Based on nanoscale heat and mass transfer mechanisms, and interfacial thermodynamic theories, materials developed at CEE achieved impressive energy storage and conversion. Their supercapacitors have ultra-high energy storage power density, excellent speed, and ultrafast solar-thermal response. The roll-to-roll processes allow for large-scale plasma-assisted fabrication of nanomaterials, promising for broad applications.
They also explore technologies that store the Sun‘s energy as chemical energy. In thermochemical storage systems, energy can be retrieved in reverse chemical reactions using metal oxide pairs. However, these oxides have poor reversibility. The CEE team proposed a method to tune their reaction characteristics without disrupting performance.
Molten salt is also studied as a low-cost, long-life alternative for thermal energy storage. In a pilot project, researchers established a 1 MW molten salt heat storage unit, based on efficient heat transfer technologies.
Hydrogen generation and storage
To support large-scale generation of hydrogen, another clean fuel, the CEE team harnesses the sulphur-iodine thermochemical cycle to split water, using solar energy, nuclear energy, and industrial waste heat. Their closed system boasts great thermal efficiency. They also developed a highly active catalyst for hydrogen iodide decomposition and a hydrogen generation experiment platform, preparing for large-scale industrial use.
Hydrogen storage, however, typically needs pressurized vessels which are difficult to prepare. To ensure safety and efficiency, they invented a 140 MPa device for in-situ testing for hydrogen embrittlement. Based on a thin liner technique, they developed multi-layered high-pressure hydrogen storage vessels, which have been used in refuelling stations across China. Their 98MPa steel vessel, with a volume of 1m3, is the world’s largest of its kind.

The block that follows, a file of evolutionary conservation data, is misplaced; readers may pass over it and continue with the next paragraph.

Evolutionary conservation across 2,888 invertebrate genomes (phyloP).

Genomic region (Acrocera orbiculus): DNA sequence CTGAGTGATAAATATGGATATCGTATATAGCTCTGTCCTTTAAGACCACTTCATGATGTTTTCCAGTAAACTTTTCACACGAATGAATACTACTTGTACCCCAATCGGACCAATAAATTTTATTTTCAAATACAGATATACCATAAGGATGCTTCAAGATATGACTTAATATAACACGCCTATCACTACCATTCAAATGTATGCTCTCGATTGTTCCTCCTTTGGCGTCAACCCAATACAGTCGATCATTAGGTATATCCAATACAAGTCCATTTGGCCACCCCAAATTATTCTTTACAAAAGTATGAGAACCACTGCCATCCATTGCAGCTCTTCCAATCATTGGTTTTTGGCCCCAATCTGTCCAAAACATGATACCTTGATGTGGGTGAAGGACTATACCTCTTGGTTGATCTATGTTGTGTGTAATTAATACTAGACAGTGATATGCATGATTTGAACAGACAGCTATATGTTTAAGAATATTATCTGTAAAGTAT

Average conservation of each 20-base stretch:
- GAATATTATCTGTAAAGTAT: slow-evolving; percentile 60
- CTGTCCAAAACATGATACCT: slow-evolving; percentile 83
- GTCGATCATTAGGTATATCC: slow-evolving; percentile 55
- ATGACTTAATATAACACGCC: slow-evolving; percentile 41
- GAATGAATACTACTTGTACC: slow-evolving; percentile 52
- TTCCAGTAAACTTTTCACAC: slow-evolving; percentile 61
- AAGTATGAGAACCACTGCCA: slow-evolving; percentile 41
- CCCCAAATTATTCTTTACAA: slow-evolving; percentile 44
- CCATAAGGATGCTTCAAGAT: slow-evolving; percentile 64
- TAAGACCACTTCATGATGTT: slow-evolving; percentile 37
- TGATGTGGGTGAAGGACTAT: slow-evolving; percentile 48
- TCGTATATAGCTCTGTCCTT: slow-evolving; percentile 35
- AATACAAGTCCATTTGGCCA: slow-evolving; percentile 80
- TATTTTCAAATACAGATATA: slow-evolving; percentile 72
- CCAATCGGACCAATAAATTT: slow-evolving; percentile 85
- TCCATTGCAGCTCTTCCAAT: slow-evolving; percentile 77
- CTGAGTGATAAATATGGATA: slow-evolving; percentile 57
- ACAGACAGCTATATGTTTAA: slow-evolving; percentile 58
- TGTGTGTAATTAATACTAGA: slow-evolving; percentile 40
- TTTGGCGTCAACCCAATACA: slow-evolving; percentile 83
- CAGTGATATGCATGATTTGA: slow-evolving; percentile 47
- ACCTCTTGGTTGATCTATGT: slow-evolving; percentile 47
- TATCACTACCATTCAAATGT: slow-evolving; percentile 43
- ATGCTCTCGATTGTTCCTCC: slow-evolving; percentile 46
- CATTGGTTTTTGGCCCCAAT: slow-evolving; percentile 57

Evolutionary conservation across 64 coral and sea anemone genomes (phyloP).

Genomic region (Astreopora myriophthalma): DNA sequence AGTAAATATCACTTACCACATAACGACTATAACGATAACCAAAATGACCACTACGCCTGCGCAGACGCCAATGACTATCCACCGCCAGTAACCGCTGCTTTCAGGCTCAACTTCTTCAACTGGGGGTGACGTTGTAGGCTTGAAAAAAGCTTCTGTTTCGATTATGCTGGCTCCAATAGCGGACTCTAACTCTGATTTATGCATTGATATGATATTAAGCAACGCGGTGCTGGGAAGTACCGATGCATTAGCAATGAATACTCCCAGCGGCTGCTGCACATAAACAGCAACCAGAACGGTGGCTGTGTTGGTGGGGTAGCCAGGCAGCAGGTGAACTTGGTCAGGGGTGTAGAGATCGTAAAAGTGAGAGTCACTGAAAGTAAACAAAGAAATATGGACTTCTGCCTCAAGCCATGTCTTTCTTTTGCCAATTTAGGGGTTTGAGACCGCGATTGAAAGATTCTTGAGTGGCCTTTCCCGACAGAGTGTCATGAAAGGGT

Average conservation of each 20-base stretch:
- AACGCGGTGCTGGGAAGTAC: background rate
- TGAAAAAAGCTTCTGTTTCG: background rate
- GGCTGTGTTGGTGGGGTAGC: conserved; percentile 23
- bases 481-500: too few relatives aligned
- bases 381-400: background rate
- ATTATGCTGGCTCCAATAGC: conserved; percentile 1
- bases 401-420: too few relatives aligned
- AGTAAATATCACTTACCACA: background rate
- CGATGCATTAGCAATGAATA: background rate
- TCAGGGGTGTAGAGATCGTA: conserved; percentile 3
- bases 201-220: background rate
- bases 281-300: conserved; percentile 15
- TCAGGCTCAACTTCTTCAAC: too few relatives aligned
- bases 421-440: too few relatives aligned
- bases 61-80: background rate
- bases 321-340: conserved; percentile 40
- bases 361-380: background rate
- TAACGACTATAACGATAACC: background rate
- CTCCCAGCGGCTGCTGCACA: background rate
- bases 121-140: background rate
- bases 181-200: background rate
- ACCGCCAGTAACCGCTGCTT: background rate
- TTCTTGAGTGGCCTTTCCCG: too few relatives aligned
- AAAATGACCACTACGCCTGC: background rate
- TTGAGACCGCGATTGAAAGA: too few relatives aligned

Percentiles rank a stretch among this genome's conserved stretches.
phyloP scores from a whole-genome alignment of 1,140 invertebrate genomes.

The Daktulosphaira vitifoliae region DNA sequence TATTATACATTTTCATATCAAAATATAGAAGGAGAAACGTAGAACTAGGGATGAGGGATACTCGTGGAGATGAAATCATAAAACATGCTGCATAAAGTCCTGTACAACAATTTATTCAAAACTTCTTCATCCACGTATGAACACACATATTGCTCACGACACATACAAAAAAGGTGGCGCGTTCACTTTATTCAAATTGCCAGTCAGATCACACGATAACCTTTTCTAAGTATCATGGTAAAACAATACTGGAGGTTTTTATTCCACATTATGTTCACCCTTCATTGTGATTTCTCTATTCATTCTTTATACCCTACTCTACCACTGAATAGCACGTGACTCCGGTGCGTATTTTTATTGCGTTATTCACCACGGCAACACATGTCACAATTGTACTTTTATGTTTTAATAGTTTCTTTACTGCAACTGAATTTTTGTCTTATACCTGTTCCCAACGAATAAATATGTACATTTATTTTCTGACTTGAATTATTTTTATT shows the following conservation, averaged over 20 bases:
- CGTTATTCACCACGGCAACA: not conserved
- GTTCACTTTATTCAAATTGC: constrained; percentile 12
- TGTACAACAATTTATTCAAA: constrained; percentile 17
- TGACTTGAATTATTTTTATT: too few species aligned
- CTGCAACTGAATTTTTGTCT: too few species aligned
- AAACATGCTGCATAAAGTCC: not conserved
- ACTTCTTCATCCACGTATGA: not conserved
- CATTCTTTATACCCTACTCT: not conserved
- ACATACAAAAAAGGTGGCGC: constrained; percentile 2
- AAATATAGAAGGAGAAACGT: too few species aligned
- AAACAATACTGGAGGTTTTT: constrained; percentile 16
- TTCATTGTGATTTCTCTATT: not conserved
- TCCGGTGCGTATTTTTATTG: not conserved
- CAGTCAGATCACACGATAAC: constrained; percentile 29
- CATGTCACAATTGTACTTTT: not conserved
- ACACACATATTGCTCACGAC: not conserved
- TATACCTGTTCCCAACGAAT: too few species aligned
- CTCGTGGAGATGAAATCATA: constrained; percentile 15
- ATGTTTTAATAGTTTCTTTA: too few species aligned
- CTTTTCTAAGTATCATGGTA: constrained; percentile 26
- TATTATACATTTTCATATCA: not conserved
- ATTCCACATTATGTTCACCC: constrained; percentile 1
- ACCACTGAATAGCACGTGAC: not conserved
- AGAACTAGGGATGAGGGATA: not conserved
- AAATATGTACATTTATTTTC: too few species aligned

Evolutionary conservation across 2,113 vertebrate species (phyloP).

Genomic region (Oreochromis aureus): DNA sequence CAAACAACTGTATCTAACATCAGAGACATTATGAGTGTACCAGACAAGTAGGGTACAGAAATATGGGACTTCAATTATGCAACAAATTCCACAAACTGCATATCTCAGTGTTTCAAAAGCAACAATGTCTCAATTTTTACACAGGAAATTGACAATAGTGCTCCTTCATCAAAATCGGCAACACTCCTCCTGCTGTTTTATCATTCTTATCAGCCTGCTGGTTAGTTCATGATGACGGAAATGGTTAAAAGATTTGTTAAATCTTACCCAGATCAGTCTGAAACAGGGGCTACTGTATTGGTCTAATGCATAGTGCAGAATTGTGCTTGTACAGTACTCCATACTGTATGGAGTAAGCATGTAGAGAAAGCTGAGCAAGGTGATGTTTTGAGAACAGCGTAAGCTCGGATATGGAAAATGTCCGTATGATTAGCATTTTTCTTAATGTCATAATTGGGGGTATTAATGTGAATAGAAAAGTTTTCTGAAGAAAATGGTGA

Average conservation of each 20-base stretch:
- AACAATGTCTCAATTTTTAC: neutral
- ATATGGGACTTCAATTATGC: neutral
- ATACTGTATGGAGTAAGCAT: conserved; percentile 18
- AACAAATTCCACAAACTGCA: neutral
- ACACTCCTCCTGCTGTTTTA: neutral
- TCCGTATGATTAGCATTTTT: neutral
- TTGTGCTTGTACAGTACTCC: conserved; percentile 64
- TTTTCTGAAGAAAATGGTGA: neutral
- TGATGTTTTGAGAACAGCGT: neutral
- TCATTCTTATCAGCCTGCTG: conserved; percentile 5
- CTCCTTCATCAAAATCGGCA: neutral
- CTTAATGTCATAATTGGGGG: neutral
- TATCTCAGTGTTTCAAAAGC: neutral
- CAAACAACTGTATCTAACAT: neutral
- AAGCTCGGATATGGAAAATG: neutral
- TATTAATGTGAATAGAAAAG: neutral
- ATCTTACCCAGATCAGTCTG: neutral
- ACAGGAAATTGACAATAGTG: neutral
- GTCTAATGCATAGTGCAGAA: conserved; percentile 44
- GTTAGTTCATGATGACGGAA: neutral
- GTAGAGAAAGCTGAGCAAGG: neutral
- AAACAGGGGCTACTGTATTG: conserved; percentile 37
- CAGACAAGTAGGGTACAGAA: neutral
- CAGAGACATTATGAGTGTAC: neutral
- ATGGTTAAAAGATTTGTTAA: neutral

Energy-saving gas supply
Another research area is high-quality, stable gas supply. Standard cryogenic air separation systems, while capable of producing high-purity gases, use a great deal of energy. CEE researchers studied physical mechanisms, key components and system integration of large-scale cryogenic air separation systems. They proposed a magnetic-driven approach for enhancing cryogenic distillation, a core process in air separation. To improve the air compressor, a major energy drain, they developed a solution using combined organic Rankine and vapour compression refrigeration cycles for recovering the wasted compression heat. The method may save up to 5% of the total compression energy consumption, showing good potential, and already seeing industrial applications.
To build a sustainable future, CEE’s five dedicated research institutes are exploring frontier fields. Their high-fidelity numerical models and computational methods enable multidisciplinary exploration of multi-scale coupling mechanisms.
Advanced optical techniques for smart energy system diagnostics — for example spectroscopy, light scattering, and imaging — are capable of measuring fuel flow field, combustion temperature and other properties non-intrusively. These data can achieve optimal system operation in combination with other techniques such as big data and artificial intelligence.
They developed a thermoacoustic engine to initiate oscillation at near-ambient temperatures, essential for low grade heat recovery. The engine’s acoustic power allows pulse tube refrigerators to achieve temperatures as low as 40K, promising for use in liquefying natural gas or coalbed methane. To optimise design and control of multi-source power systems for vehicles and vessels, CEE developed energy-saving systems, intelligent network technologies, and techniques to improve safety, reliability and comfort.